Watching for cardinals in the heavy autumn dusk… thinking about how the women in my family took the stage behind the stage of men – the strong women – my grandmother and her sisters who polished silver, knit our scarves and mittens, sewed our clothes, gardened, painted, sculpted, kept immaculate houses, and cooked family dinners together, especially on holidays…. My mother, their darling, joined them on these celebrations out of duty and with unconcealed resentment. These Victorian women who never cried.  They were relentlessly cheerful – just once I wished one of them could tell me a story without a happy ending, a story that would let me into their world… or attach my grief to theirs. I never knew them….

Am I carrying that grief?

 Davey and I ate stolen chocolates hidden under the living room couch…

These were remarkable women and I never noticed…Did he?

I hung the last crystal on my little tree. I am adorning my tree early I thought. Most years I don’t hang crystals until after the Feast of the Dead, the three – day festival that ends on Nov 2 with All Soul’s Day and the end of the year. The new year is as yet unborn. We have entered ‘the space in between’.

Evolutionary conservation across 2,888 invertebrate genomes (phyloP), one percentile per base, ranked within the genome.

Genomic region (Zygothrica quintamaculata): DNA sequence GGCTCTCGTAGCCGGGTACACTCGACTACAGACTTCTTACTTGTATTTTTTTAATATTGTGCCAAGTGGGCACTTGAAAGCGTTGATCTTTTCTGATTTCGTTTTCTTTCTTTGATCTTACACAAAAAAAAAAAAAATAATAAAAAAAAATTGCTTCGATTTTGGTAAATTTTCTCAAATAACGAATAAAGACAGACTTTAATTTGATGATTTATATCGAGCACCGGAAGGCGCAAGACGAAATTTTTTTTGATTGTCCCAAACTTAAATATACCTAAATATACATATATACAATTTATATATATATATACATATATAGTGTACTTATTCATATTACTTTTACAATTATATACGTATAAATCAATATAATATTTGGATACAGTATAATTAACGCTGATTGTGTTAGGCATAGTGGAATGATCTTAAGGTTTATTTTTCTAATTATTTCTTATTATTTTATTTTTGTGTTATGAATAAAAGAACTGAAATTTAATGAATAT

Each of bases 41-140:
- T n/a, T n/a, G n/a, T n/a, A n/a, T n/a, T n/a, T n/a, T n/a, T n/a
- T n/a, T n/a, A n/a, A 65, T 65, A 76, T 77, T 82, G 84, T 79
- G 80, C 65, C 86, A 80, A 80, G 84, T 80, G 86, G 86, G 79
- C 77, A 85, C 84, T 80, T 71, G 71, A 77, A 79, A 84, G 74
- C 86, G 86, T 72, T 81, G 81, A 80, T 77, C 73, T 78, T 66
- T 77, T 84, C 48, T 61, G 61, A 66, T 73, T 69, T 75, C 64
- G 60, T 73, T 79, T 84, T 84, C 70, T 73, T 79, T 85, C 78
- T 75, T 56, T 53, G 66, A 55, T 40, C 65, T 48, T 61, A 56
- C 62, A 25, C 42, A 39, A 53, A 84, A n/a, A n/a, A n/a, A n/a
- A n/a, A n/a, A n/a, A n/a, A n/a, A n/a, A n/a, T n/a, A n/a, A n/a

I walk in those footsteps, not because I chose them but because they chose me. The Indigenous Wheel of the Year is also my own…

This is the time of year that I honor all trees, but especially those that are evergreen… But today when I hang the crystals I am honoring the dead – my dead.

My current ritual has been written and now I live the story….

The smashed windowpane, the sight of the dead hawk. I gather his warm body in my hands and bring him in the house placing him under the tree in a trance. I spread out his wings.

More thoughts flashing… the hawks that hovered over Davey’s grave for a week, the hawk that I found dead the day my mother died. Hawks are always bringing news, and I am no less frightened by the presence of this one than I have been by others…